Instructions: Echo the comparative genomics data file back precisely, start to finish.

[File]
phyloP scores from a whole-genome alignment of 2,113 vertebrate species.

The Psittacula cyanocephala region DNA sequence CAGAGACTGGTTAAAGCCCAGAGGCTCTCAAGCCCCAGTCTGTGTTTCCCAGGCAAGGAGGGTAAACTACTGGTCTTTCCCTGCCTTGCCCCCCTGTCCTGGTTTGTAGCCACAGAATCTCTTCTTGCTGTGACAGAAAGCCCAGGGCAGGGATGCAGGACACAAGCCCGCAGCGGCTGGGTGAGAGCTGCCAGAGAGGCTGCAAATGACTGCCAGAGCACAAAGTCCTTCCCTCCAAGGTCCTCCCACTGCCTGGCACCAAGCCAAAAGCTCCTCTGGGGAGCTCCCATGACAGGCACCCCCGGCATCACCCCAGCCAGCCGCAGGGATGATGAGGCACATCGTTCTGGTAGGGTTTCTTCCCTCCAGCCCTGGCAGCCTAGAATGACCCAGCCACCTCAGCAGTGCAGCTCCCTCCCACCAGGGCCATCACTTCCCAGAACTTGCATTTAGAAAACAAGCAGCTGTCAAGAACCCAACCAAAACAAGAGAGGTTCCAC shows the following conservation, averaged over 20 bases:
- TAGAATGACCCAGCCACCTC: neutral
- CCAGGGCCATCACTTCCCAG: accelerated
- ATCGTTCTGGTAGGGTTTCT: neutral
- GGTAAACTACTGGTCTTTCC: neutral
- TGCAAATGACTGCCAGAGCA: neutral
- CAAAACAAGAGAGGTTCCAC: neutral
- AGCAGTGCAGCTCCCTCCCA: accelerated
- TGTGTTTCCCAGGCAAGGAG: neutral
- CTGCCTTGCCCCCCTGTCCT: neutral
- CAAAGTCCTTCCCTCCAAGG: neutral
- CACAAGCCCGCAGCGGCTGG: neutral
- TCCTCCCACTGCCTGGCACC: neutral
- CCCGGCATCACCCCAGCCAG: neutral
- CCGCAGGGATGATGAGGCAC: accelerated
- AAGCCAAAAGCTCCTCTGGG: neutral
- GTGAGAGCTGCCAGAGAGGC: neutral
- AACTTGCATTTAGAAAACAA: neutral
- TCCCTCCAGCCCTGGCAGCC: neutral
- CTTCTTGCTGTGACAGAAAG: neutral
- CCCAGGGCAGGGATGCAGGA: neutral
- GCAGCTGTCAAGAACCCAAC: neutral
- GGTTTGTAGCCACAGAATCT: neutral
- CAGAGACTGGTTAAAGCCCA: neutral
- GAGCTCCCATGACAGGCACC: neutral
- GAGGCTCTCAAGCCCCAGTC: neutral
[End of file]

phyloP scores from a whole-genome alignment of 2,113 vertebrate species.

The Psittacula cyanocephala region DNA sequence CAGAGACTGGTTAAAGCCCAGAGGCTCTCAAGCCCCAGTCTGTGTTTCCCAGGCAAGGAGGGTAAACTACTGGTCTTTCCCTGCCTTGCCCCCCTGTCCTGGTTTGTAGCCACAGAATCTCTTCTTGCTGTGACAGAAAGCCCAGGGCAGGGATGCAGGACACAAGCCCGCAGCGGCTGGGTGAGAGCTGCCAGAGAGGCTGCAAATGACTGCCAGAGCACAAAGTCCTTCCCTCCAAGGTCCTCCCACTGCCTGGCACCAAGCCAAAAGCTCCTCTGGGGAGCTCCCATGACAGGCACCCCCGGCATCACCCCAGCCAGCCGCAGGGATGATGAGGCACATCGTTCTGGTAGGGTTTCTTCCCTCCAGCCCTGGCAGCCTAGAATGACCCAGCCACCTCAGCAGTGCAGCTCCCTCCCACCAGGGCCATCACTTCCCAGAACTTGCATTTAGAAAACAAGCAGCTGTCAAGAACCCAACCAAAACAAGAGAGGTTCCAC shows the following conservation, averaged over 20 bases:
- TAGAATGACCCAGCCACCTC: neutral
- CCAGGGCCATCACTTCCCAG: accelerated
- ATCGTTCTGGTAGGGTTTCT: neutral
- GGTAAACTACTGGTCTTTCC: neutral
- TGCAAATGACTGCCAGAGCA: neutral
- CAAAACAAGAGAGGTTCCAC: neutral
- AGCAGTGCAGCTCCCTCCCA: accelerated
- TGTGTTTCCCAGGCAAGGAG: neutral
- CTGCCTTGCCCCCCTGTCCT: neutral
- CAAAGTCCTTCCCTCCAAGG: neutral
- CACAAGCCCGCAGCGGCTGG: neutral
- TCCTCCCACTGCCTGGCACC: neutral
- CCCGGCATCACCCCAGCCAG: neutral
- CCGCAGGGATGATGAGGCAC: accelerated
- AAGCCAAAAGCTCCTCTGGG: neutral
- GTGAGAGCTGCCAGAGAGGC: neutral
- AACTTGCATTTAGAAAACAA: neutral
- TCCCTCCAGCCCTGGCAGCC: neutral
- CTTCTTGCTGTGACAGAAAG: neutral
- CCCAGGGCAGGGATGCAGGA: neutral
- GCAGCTGTCAAGAACCCAAC: neutral
- GGTTTGTAGCCACAGAATCT: neutral
- CAGAGACTGGTTAAAGCCCA: neutral
- GAGCTCCCATGACAGGCACC: neutral
- GAGGCTCTCAAGCCCCAGTC: neutral